Disappointing HDR Peak Brightness. Small highlights in some scenes aren't as bright as they should be. Small highlights in dark scenes are dimmed by the TV's frame dimming (CE dimming) feature, which unfortunately can't be disabled.
We measured HDR Peak Brightness in the 'Movie' Picture Mode, with our pre-calibration settings.
Decent gray uniformity, very similar to the RU7100. The edges of the screen are a bit darker than the center, and there is some noticeable dirty screen effect (DSE) around the center, which may disappoint some sports fans. The uniformity is much better in very dark scenes.
The TV has disappointing viewing angles, like the majority of VA TVs. The image becomes washed out even slightly off-angle, and the image gets gradually darker the further away you are from center. Colors remain accurate to a wider angle, but gradually lose accuracy.
The TV has outstanding black uniformity, despite the lack of a local dimming feature. Some clouding is noticeable, especially in the top right corner of our unit, but this may vary between individual units.
There is a stuck pixel noticeable in the black uniformity image. This wasn't very noticeable in normal content, and we don't expect it to have any impact on our test results.
The RU7300 has decent reflection handling, but the curved screen causes reflections to smear across the screen, which can be more distracting than non-curved TVs.
The RU7300 has good accuracy with our pre-calibration settings. Colors have good accuracy, and most people won't notice any issues. White Balance dE is a bit higher, and gamma doesn't follow our target of 2.2 very well, so most scenes are over-brightened a bit.
Outstanding accuracy after calibration. The white balance is extremely accurate, and gamma follows our target of 2.2 perfectly. Overall, colors are accurate, but saturated reds and blues still have inaccuracies that might be noticeable. The color temperature is almost exactly on our calibration target of 6500K.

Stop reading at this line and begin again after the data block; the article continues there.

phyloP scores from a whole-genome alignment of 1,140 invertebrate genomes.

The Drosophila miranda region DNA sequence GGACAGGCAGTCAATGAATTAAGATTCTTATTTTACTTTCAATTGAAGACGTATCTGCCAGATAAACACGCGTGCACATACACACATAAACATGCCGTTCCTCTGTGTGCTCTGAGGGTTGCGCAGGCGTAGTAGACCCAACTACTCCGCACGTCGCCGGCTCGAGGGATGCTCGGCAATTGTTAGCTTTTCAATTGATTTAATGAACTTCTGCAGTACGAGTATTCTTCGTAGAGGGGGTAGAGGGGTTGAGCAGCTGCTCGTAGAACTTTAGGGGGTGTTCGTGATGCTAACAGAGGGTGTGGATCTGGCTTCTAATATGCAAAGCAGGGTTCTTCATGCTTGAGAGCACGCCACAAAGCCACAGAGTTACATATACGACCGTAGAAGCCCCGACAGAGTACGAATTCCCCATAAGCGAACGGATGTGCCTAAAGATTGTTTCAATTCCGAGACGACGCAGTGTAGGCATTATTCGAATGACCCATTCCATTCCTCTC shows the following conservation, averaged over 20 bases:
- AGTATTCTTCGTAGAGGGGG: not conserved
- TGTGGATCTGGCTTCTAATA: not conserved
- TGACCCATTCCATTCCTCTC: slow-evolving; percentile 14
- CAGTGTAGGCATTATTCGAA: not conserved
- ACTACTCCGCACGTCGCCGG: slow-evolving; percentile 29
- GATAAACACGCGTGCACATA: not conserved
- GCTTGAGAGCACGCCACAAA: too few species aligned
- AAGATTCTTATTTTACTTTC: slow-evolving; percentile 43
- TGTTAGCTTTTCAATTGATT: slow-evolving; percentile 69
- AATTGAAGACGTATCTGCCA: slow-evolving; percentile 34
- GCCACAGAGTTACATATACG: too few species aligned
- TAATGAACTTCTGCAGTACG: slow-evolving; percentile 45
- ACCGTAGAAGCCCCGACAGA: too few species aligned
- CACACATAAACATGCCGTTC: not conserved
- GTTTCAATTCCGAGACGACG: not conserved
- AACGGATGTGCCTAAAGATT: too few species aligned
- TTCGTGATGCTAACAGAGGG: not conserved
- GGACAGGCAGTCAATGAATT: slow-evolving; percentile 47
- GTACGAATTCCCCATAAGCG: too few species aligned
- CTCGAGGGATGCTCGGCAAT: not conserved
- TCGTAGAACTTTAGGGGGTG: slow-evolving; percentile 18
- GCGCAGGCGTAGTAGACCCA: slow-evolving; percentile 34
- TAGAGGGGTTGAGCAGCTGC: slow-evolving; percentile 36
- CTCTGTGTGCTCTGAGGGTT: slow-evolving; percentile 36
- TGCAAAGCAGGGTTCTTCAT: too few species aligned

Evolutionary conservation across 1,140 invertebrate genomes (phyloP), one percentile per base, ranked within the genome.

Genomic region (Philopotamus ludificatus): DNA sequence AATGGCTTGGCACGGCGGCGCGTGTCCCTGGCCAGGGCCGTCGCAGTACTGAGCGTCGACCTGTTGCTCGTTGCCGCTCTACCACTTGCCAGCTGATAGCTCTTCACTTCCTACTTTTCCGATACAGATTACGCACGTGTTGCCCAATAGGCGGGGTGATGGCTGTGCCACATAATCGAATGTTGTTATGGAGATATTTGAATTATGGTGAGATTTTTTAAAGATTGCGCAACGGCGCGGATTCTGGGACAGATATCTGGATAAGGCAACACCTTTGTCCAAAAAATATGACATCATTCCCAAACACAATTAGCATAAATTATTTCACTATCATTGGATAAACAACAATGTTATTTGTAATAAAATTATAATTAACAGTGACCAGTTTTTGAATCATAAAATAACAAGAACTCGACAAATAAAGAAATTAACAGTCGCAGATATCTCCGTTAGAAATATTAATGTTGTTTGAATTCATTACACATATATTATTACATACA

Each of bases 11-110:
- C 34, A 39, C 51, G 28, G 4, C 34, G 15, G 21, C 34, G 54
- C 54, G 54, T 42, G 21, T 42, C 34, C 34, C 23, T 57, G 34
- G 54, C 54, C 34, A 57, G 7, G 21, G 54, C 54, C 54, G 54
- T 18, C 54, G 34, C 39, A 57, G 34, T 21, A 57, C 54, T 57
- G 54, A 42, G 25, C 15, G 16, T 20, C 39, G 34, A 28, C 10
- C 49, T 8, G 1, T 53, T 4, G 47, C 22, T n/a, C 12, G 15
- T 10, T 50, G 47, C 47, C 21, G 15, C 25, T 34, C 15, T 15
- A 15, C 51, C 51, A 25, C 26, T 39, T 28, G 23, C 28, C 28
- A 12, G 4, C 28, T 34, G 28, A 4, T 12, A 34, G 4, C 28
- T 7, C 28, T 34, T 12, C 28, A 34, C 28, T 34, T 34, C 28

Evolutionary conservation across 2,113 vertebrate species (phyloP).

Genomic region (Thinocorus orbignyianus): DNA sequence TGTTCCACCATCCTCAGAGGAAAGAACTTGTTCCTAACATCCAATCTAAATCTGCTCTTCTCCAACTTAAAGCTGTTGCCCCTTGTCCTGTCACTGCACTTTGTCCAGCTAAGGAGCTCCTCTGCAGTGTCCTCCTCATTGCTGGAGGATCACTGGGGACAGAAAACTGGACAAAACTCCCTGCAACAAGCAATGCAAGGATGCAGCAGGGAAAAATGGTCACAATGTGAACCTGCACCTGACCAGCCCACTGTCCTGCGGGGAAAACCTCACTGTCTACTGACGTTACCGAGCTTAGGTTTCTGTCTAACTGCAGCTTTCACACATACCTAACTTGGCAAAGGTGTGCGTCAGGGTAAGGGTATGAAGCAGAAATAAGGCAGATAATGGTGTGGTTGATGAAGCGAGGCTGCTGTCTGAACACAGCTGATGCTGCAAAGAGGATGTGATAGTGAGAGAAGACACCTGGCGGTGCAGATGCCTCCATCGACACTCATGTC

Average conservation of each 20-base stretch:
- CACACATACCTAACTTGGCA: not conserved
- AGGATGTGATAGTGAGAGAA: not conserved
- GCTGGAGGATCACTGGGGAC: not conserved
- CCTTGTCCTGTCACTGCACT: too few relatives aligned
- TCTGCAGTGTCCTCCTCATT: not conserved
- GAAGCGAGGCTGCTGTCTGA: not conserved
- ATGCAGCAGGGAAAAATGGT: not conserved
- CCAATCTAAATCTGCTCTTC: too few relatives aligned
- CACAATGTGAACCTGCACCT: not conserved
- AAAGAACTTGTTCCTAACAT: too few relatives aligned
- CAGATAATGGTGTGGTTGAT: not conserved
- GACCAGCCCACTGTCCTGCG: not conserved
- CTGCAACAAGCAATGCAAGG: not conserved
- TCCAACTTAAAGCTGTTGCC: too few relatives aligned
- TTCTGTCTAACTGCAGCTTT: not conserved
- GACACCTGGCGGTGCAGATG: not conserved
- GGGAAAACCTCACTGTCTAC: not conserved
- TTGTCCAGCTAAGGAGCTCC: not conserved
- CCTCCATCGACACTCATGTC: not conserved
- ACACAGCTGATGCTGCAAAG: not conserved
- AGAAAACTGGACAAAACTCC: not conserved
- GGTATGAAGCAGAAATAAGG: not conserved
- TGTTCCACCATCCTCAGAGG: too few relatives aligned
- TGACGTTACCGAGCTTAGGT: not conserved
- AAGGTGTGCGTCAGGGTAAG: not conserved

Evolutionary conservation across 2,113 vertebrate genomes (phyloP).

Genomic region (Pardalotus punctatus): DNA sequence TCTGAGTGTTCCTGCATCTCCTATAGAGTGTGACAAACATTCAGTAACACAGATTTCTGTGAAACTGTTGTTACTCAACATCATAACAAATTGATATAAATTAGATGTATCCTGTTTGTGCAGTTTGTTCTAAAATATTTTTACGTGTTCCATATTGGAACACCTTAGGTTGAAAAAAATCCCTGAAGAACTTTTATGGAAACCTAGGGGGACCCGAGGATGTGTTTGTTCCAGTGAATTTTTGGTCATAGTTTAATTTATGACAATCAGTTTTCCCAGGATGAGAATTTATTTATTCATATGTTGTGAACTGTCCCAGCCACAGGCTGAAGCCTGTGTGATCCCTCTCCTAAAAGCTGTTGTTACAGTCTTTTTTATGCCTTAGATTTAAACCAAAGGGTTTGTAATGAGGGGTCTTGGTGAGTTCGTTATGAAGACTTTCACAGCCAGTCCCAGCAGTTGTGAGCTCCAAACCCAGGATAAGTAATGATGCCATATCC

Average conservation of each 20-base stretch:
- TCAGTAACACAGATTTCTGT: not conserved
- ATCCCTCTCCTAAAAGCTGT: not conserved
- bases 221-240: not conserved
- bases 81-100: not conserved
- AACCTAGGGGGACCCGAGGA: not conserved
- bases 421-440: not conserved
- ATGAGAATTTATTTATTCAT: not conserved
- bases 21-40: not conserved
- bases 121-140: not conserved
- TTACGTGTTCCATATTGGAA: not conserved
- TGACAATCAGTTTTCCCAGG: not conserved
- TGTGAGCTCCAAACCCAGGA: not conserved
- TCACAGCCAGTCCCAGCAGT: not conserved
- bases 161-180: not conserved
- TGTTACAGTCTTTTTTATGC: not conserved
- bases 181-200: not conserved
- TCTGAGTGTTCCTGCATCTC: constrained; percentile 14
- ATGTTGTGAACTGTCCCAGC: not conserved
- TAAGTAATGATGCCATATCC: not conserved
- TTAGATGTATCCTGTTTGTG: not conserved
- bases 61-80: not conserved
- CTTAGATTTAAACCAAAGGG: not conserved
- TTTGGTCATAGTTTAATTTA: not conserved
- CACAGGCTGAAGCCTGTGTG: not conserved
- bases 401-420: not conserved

Changing the Color Space Settings from 'Auto' to 'Custom' caused a noticeable reduction in the color gamut, same as the RU7100. We recommend leaving this set to 'Auto.'
See our recommended settings here.
The TV has a decent color gamut, but falls short of being able to display a wide color gamut. It can't display the wide range of greens and reds needed for HDR content to really stand out. Unfortunately, in both 'Movie' and 'Game' mode, the RU7300 does not follow the PQ curve very well, and most scenes appear dimmer than the content creator intended.
The RU7300 has disappointing color volume and is limited by the TV's lack of a wide color gamut. Like many TVs, it can't produce very bright blues, and also can't produce dark, saturated colors despite the excellent contrast ratio.
Good gradient handling. There is some banding in all dark shades, which may be distracting in dark scenes, but otherwise shouldn't be very noticeable. The Digital Clean View setting, which is effective at removing banding on some other Samsung TVs, is not able to remove banding on the RU7300.
There are no signs of temporary image retention on the RU7300.
We don't expect VA panels to experience permanent image retention, as the VA panel in our long-term test appears immune.
The Samsung RU7300 has mediocre motion handling. It has a decent response time, but there is a noticeable blur trail in some scenes, and there are noticeable duplications in motion due to the backlight flicker (PWM). It has an optional motion interpolation feature, but can only interpolate up to 60Hz. The TV has a 60Hz panel and does not support any of the advanced gaming motion features, like FreeSync, found on premium Samsung TVs like the Q90R and NU8000.
The RU7300 uses PWM to dim the backlight, except when at 100%. The backlight flickers at 240Hz in 'Movie' mode, which causes some duplications in motion, as seen in the response time motion photo.
Like many other Samsung TVs we've tested, the flicker frequency decreases to 120Hz in other modes, including if Auto Motion Plus is set to 'Custom,' and in 'PC' mode. This fairly low flicker frequency may bother some people.